Colleges and universities are increasingly becoming significant sites for adult education scholarship―in large part due to demographic shifts. With fewer U.S. high school graduates on the horizon, higher education institutions will need to attract “non-traditional” (i.e., older) adult learners to remain viable, both financially and politically. There is a need to develop a better corpus of scholarship on topics as diverse as, what learning theories are useful for understanding adult learning? How are higher education institutions changing in response to the surge of adult students? What academic programs are providing better learning and employment outcomes for adults in college? Adult education scholars can offer much to the policy debates taking place in higher education.
A main premise of this handbook is that adult and continuing education should not simply respond to rapidly changing social, economic, technological, and political environments across the globe, but should lead the way in preparing adults to become informed, globally-connected, critical citizens who are knowledgeable, skilled, and open and adaptive to change and uncertainty.
The Handbook of Adult and Continuing Education provides rich information on the contemporary issues and trends that are of concern to adult and continuing education, of the programs and resources available to adult learners, and of opportunities to challenge and critique the structures embedded in the field that perpetuate inequity and social injustice. Adult education is a discipline that foresees a better tomorrow, and The Handbook is designed to engage and inspire readers to assist the field to seek new paths in uncertain and complex times, ask questions, and to help the field flourish.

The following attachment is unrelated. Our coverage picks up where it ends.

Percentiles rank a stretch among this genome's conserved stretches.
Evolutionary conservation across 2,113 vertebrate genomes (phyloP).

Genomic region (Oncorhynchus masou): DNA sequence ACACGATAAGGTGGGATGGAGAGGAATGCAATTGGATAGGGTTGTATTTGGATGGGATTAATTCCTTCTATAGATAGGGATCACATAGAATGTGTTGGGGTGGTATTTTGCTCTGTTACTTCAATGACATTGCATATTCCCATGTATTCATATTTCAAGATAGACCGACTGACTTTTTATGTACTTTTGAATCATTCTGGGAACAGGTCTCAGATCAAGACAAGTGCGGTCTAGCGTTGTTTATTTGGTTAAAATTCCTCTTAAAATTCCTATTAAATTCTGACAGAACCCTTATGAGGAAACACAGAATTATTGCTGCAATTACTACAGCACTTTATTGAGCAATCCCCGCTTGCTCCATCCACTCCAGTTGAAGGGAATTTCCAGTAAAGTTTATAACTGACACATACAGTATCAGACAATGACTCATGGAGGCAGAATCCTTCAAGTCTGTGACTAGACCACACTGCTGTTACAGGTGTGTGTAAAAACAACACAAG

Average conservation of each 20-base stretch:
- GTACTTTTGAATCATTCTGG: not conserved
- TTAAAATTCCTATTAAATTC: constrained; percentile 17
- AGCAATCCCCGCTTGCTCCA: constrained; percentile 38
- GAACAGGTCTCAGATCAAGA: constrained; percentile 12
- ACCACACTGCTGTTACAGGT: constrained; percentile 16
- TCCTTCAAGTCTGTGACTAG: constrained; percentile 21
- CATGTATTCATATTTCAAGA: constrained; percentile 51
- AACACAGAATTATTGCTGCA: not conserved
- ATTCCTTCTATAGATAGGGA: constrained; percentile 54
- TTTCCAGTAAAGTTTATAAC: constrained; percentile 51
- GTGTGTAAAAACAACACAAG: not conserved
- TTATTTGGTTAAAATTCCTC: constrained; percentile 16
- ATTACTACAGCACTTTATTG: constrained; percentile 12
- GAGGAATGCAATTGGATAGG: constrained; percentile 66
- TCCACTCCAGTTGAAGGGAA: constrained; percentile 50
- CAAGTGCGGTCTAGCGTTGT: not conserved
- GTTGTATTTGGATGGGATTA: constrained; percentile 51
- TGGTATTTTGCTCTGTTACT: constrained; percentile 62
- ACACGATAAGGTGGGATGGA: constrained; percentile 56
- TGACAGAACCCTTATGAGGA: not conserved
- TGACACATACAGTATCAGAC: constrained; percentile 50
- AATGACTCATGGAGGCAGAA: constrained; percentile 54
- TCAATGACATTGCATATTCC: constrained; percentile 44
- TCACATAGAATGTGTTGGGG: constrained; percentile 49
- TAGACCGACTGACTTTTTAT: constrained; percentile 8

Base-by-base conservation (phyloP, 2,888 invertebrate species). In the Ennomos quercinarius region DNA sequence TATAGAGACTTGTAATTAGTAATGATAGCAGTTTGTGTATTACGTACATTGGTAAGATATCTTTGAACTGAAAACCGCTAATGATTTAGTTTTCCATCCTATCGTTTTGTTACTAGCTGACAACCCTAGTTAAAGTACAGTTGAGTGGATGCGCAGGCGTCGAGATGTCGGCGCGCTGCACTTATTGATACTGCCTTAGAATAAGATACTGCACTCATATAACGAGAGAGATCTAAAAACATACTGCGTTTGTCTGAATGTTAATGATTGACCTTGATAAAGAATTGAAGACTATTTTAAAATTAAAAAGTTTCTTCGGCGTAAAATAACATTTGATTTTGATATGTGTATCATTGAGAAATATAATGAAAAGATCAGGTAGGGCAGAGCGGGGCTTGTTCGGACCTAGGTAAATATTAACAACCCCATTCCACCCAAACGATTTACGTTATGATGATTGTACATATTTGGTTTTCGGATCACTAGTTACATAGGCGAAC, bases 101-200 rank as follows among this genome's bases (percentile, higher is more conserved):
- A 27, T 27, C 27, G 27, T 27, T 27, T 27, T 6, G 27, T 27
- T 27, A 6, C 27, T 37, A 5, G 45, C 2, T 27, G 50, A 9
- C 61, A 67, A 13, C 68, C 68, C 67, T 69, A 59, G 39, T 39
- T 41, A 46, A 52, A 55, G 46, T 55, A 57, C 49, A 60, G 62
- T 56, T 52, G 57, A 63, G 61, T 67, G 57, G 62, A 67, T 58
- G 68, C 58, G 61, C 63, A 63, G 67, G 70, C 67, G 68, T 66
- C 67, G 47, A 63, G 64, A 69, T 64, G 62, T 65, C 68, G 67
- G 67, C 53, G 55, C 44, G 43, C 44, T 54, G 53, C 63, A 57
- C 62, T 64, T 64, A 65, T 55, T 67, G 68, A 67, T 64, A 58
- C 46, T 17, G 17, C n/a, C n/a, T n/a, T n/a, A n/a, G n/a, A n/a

The Handbook is divided into five sections. The first, Foundations situates the field by describing the developments, core debates, perspectives, and key principles that form the basis of the field.
The second, Understanding Adult Learning, includes chapters on adult learning, adult development, motivation, access, participation, and support of adult learners, and mentoring.
Teaching Practices and Administrative Leadership, the third section, offers chapters on organization and administration, program planning, assessment and evaluation, teaching perspectives, andragogy and pedagogy, public pedagogy, and digital technologies for teaching and learning.
The fourth section is Formal and Informal Learning Contexts. Chapters cover adult basic, GED, and literacy education, English-as-a-Second Language Programs, family literacy, prison education, workforce development, military education, international development education, health professions education, continuing professional education, higher education, human resource development and workplace learning, union and labor education, religious and spiritual education, cultural institutions, environmental education, social and political movements, and peace and conflict education.
The concluding Contemporary Issues section discusses decolonizing adult and continuing education, adult education and welfare, teaching social activism, lesbian, gay, bisexual, trans, queer and straight allies, gender and its multiple forms, disability, older adults and intergenerational identities, race and ethnicity, working class, whiteness and privilege, and migrants and migrant education.
The editors culminate with consideration of next steps for adult and continuing education and priorities for the future.